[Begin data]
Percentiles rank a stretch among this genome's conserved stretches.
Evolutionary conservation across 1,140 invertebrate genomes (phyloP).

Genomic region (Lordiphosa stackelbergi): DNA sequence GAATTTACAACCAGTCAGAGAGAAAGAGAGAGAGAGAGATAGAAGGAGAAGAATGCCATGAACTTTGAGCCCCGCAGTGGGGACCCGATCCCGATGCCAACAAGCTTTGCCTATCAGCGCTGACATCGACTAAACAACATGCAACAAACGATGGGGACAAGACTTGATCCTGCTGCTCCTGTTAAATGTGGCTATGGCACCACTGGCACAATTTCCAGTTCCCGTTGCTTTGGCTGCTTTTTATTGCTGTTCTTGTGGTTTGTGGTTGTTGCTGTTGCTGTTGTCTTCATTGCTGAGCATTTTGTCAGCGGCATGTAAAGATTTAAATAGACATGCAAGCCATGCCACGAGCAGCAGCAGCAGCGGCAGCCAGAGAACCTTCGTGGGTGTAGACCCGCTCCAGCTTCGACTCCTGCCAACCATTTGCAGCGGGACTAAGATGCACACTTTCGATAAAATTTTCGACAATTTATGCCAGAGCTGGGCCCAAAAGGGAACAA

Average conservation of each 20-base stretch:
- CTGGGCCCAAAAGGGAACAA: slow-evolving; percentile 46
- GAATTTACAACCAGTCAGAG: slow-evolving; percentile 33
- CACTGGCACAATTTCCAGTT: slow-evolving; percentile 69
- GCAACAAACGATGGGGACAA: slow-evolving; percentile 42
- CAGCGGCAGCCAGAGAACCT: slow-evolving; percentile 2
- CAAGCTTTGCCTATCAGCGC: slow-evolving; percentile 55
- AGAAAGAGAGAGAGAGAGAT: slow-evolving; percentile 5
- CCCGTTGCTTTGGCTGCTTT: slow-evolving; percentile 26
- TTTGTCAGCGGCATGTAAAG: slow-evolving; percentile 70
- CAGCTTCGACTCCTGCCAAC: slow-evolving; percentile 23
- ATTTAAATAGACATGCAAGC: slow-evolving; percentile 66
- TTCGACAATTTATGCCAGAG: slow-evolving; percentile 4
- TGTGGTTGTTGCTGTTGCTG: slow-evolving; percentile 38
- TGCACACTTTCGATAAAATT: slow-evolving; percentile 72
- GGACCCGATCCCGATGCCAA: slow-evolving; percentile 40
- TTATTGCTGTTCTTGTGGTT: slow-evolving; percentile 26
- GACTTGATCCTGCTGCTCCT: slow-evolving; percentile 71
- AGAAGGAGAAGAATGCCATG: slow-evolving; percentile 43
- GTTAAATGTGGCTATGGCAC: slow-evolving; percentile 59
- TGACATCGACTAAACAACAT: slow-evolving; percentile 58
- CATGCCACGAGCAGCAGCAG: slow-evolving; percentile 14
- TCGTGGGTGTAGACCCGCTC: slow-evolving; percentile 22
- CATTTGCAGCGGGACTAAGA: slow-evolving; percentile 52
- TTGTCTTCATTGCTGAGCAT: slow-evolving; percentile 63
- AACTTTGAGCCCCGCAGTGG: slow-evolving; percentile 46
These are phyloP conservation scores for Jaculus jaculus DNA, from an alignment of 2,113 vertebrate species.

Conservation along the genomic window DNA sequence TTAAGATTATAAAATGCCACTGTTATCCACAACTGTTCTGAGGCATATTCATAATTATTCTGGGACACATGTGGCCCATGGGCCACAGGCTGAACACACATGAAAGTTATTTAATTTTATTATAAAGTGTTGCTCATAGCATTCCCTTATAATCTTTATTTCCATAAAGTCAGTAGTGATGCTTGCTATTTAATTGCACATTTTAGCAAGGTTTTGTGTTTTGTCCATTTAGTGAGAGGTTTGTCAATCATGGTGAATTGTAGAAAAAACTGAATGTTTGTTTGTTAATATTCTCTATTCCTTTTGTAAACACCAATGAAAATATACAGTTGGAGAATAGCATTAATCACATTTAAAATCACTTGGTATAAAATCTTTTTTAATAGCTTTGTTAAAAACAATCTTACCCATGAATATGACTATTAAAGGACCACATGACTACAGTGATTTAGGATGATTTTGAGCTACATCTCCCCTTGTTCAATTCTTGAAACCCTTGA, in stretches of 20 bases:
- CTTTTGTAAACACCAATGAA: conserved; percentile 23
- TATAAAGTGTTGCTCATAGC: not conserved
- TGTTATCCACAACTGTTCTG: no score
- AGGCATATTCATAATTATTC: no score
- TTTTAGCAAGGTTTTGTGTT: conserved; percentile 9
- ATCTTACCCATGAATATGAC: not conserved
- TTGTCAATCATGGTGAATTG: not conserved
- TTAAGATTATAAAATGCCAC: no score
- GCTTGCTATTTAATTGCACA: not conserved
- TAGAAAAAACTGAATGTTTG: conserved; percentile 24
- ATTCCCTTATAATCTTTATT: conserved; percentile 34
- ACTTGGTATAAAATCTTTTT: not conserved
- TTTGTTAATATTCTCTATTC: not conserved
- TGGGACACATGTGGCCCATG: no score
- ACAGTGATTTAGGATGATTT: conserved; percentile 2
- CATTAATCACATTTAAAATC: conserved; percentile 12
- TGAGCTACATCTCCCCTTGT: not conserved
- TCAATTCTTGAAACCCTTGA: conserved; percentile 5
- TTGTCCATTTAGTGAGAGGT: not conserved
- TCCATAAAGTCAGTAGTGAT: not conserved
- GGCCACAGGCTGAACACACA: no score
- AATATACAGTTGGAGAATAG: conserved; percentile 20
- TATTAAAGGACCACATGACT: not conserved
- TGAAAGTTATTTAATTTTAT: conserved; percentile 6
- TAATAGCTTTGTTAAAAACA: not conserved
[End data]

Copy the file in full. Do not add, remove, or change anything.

Percentiles rank a stretch among this genome's conserved stretches.
Evolutionary conservation across 1,140 invertebrate genomes (phyloP).

Genomic region (Lordiphosa stackelbergi): DNA sequence GAATTTACAACCAGTCAGAGAGAAAGAGAGAGAGAGAGATAGAAGGAGAAGAATGCCATGAACTTTGAGCCCCGCAGTGGGGACCCGATCCCGATGCCAACAAGCTTTGCCTATCAGCGCTGACATCGACTAAACAACATGCAACAAACGATGGGGACAAGACTTGATCCTGCTGCTCCTGTTAAATGTGGCTATGGCACCACTGGCACAATTTCCAGTTCCCGTTGCTTTGGCTGCTTTTTATTGCTGTTCTTGTGGTTTGTGGTTGTTGCTGTTGCTGTTGTCTTCATTGCTGAGCATTTTGTCAGCGGCATGTAAAGATTTAAATAGACATGCAAGCCATGCCACGAGCAGCAGCAGCAGCGGCAGCCAGAGAACCTTCGTGGGTGTAGACCCGCTCCAGCTTCGACTCCTGCCAACCATTTGCAGCGGGACTAAGATGCACACTTTCGATAAAATTTTCGACAATTTATGCCAGAGCTGGGCCCAAAAGGGAACAA

Average conservation of each 20-base stretch:
- CTGGGCCCAAAAGGGAACAA: slow-evolving; percentile 46
- GAATTTACAACCAGTCAGAG: slow-evolving; percentile 33
- CACTGGCACAATTTCCAGTT: slow-evolving; percentile 69
- GCAACAAACGATGGGGACAA: slow-evolving; percentile 42
- CAGCGGCAGCCAGAGAACCT: slow-evolving; percentile 2
- CAAGCTTTGCCTATCAGCGC: slow-evolving; percentile 55
- AGAAAGAGAGAGAGAGAGAT: slow-evolving; percentile 5
- CCCGTTGCTTTGGCTGCTTT: slow-evolving; percentile 26
- TTTGTCAGCGGCATGTAAAG: slow-evolving; percentile 70
- CAGCTTCGACTCCTGCCAAC: slow-evolving; percentile 23
- ATTTAAATAGACATGCAAGC: slow-evolving; percentile 66
- TTCGACAATTTATGCCAGAG: slow-evolving; percentile 4
- TGTGGTTGTTGCTGTTGCTG: slow-evolving; percentile 38
- TGCACACTTTCGATAAAATT: slow-evolving; percentile 72
- GGACCCGATCCCGATGCCAA: slow-evolving; percentile 40
- TTATTGCTGTTCTTGTGGTT: slow-evolving; percentile 26
- GACTTGATCCTGCTGCTCCT: slow-evolving; percentile 71
- AGAAGGAGAAGAATGCCATG: slow-evolving; percentile 43
- GTTAAATGTGGCTATGGCAC: slow-evolving; percentile 59
- TGACATCGACTAAACAACAT: slow-evolving; percentile 58
- CATGCCACGAGCAGCAGCAG: slow-evolving; percentile 14
- TCGTGGGTGTAGACCCGCTC: slow-evolving; percentile 22
- CATTTGCAGCGGGACTAAGA: slow-evolving; percentile 52
- TTGTCTTCATTGCTGAGCAT: slow-evolving; percentile 63
- AACTTTGAGCCCCGCAGTGG: slow-evolving; percentile 46
These are phyloP conservation scores for Jaculus jaculus DNA, from an alignment of 2,113 vertebrate species.

Conservation along the genomic window DNA sequence TTAAGATTATAAAATGCCACTGTTATCCACAACTGTTCTGAGGCATATTCATAATTATTCTGGGACACATGTGGCCCATGGGCCACAGGCTGAACACACATGAAAGTTATTTAATTTTATTATAAAGTGTTGCTCATAGCATTCCCTTATAATCTTTATTTCCATAAAGTCAGTAGTGATGCTTGCTATTTAATTGCACATTTTAGCAAGGTTTTGTGTTTTGTCCATTTAGTGAGAGGTTTGTCAATCATGGTGAATTGTAGAAAAAACTGAATGTTTGTTTGTTAATATTCTCTATTCCTTTTGTAAACACCAATGAAAATATACAGTTGGAGAATAGCATTAATCACATTTAAAATCACTTGGTATAAAATCTTTTTTAATAGCTTTGTTAAAAACAATCTTACCCATGAATATGACTATTAAAGGACCACATGACTACAGTGATTTAGGATGATTTTGAGCTACATCTCCCCTTGTTCAATTCTTGAAACCCTTGA, in stretches of 20 bases:
- CTTTTGTAAACACCAATGAA: conserved; percentile 23
- TATAAAGTGTTGCTCATAGC: not conserved
- TGTTATCCACAACTGTTCTG: no score
- AGGCATATTCATAATTATTC: no score
- TTTTAGCAAGGTTTTGTGTT: conserved; percentile 9
- ATCTTACCCATGAATATGAC: not conserved
- TTGTCAATCATGGTGAATTG: not conserved
- TTAAGATTATAAAATGCCAC: no score
- GCTTGCTATTTAATTGCACA: not conserved
- TAGAAAAAACTGAATGTTTG: conserved; percentile 24
- ATTCCCTTATAATCTTTATT: conserved; percentile 34
- ACTTGGTATAAAATCTTTTT: not conserved
- TTTGTTAATATTCTCTATTC: not conserved
- TGGGACACATGTGGCCCATG: no score
- ACAGTGATTTAGGATGATTT: conserved; percentile 2
- CATTAATCACATTTAAAATC: conserved; percentile 12
- TGAGCTACATCTCCCCTTGT: not conserved
- TCAATTCTTGAAACCCTTGA: conserved; percentile 5
- TTGTCCATTTAGTGAGAGGT: not conserved
- TCCATAAAGTCAGTAGTGAT: not conserved
- GGCCACAGGCTGAACACACA: no score
- AATATACAGTTGGAGAATAG: conserved; percentile 20
- TATTAAAGGACCACATGACT: not conserved
- TGAAAGTTATTTAATTTTAT: conserved; percentile 6
- TAATAGCTTTGTTAAAAACA: not conserved